Stephen W. Mazza (Kansas)
- B.S. 1989, Samford
- J.D. 1992, Alabama
- LL.M. (Tax) 1993, NYU
It’s four degrees in Lawrence, Kansas as I write this: Four (4) degrees! For someone who spent the first 20-odd years of his life in Alabama, this is a shock. My people aren’t used to these sorts of temperatures. Momma’s folk are from Mississippi and Dad’s people come from the hills in central Italy. As the story goes, my great uncle arrived in New York in the late 1800s and was conned into traveling to Chicago with the promise of work. Abandoned in Chicago, he started walking south and didn’t stop until he found an area that reminded him of his farm in Italy: Huntsville, Alabama.
He started a grocery store, went into real estate development, and eventually became a slumlord. Grandad inherited the slum and Dad took it over in the 1950s. By the mid-1980s, the City of Huntsville had had enough and they acquired the property by eminent domain. With my career as a slumlord cut off before it began, I decided to go to law school.
I can’t think of anything in my background that triggered an interest in tax, so I guess I have to blame Jim Bryce and Norman Stein at Alabama for getting me started. Norm (as the students called him behind his back) carried on lively policy discussions with himself during the basic tax class and I soaked it all up. Jim was the perfect example of what I thought a tax lawyer should be (smart, detail oriented) and with his encouragement I decided to spend a year at NYU getting my tax LL.M.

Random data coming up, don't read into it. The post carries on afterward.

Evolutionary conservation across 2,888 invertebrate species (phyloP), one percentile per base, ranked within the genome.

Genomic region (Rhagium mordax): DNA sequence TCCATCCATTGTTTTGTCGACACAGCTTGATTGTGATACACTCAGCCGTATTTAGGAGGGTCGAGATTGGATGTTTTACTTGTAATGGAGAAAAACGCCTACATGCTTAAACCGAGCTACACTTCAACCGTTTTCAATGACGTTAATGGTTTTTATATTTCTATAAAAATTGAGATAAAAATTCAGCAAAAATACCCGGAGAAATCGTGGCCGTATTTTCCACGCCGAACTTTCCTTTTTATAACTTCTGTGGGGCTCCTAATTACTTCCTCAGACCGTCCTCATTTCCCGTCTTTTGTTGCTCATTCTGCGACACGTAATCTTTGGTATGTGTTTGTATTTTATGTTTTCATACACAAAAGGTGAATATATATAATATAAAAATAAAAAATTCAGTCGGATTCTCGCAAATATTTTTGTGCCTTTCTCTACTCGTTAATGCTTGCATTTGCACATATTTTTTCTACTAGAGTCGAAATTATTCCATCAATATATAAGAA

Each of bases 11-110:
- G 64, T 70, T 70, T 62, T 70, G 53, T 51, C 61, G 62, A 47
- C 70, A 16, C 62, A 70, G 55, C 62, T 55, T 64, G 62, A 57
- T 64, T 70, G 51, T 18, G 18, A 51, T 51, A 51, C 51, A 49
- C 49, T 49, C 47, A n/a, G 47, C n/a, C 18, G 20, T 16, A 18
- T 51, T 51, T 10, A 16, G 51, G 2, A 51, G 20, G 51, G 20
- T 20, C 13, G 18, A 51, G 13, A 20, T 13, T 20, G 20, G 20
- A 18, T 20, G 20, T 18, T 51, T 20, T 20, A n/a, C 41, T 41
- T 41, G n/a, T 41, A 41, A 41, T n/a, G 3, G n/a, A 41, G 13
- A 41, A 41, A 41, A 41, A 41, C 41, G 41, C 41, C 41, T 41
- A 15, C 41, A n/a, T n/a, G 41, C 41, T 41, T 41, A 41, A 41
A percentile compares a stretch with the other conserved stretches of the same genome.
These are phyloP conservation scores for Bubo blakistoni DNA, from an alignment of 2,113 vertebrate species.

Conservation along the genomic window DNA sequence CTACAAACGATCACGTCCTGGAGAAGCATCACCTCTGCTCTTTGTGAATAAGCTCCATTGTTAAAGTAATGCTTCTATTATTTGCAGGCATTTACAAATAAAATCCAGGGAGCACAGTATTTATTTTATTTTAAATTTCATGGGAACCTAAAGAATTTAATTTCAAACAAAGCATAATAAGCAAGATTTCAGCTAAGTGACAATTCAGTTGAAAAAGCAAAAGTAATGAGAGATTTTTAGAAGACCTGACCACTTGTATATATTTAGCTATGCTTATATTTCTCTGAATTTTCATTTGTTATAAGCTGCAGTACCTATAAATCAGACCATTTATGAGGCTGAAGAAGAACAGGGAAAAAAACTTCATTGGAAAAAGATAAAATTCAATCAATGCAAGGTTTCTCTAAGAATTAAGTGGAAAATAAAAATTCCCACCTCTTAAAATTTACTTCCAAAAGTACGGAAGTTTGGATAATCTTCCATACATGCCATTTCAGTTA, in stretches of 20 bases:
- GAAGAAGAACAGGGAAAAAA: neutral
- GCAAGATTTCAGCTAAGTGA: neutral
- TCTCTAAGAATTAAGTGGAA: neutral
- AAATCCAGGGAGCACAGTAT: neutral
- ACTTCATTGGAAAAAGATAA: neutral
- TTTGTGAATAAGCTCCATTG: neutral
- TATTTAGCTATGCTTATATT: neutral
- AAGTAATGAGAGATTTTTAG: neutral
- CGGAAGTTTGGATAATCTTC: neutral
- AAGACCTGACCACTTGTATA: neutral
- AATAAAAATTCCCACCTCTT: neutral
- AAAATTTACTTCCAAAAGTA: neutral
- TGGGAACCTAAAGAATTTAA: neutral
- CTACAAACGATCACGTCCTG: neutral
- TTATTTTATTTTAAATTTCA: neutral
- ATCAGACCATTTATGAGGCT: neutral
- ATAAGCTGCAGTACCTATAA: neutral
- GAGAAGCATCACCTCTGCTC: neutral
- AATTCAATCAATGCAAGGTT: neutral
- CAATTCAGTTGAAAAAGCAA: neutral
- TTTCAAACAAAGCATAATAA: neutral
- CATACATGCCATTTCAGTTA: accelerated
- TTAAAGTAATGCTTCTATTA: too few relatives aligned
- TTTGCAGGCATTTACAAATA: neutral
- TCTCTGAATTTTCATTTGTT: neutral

The best part of my experience at NYU was working on the Tax Law Review with Deborah Schenk and Lily Khang, who was an Acting Assistant Professor at the time. Lily mentioned one day that I should consider applying for the AAP position. Having already accepted a job in Atlanta, I decided it was best to honor my commitment to the firm. While law firm life was fine, I’d often daydream about the life of a law professor. A few years later I contacted Deborah to see if NYU had an AAP position open. They did, and to my surprise and delight, I got it.
Those two years teaching at NYU were some of the best of my life. Getting to work with people like Deborah, Noel Cunningham, and Paul McDaniel was an honor. After filling in for Leandra Lederman (she and I were on the Tax Law Review together while at NYU) at Mercer Law School for a year while she visited at George Mason, I went in the market and found a position at KU Law School. I’ve been here ten years and couldn’t be happier. Martin Dickinson is one of the finest mentors and colleagues a person could have. The students, as well, are top notch, although occasionally they write some frightfully hurtful and inane things on my class evaluations: I know I’m a smartass, you don’t have to tell me; and why do you care whether I wear a blue oxford shirt to class everyday?
My decision to write a casebook early in my career turned out, I think, to be the right one. If anything, it gave me a chance to develop a wonderful professional relationship with Leandra. Although the annual supplements are a pain and the new editions are worse, it seems worth it. My scholarship focuses mostly on tax compliance, but at times it seems to be written primarily to offend Nina Olsen, the National Taxpayer Advocate. Over the past several years I’ve spend a portion of my summer teaching in KU Law’s Summer Abroad Program in Istanbul, Turkey, and this summer I’m off to China. The new dean at KU has also talked me into being the associate dean for academic affairs. I hope she knows what she’s getting herself into, because I don’t.
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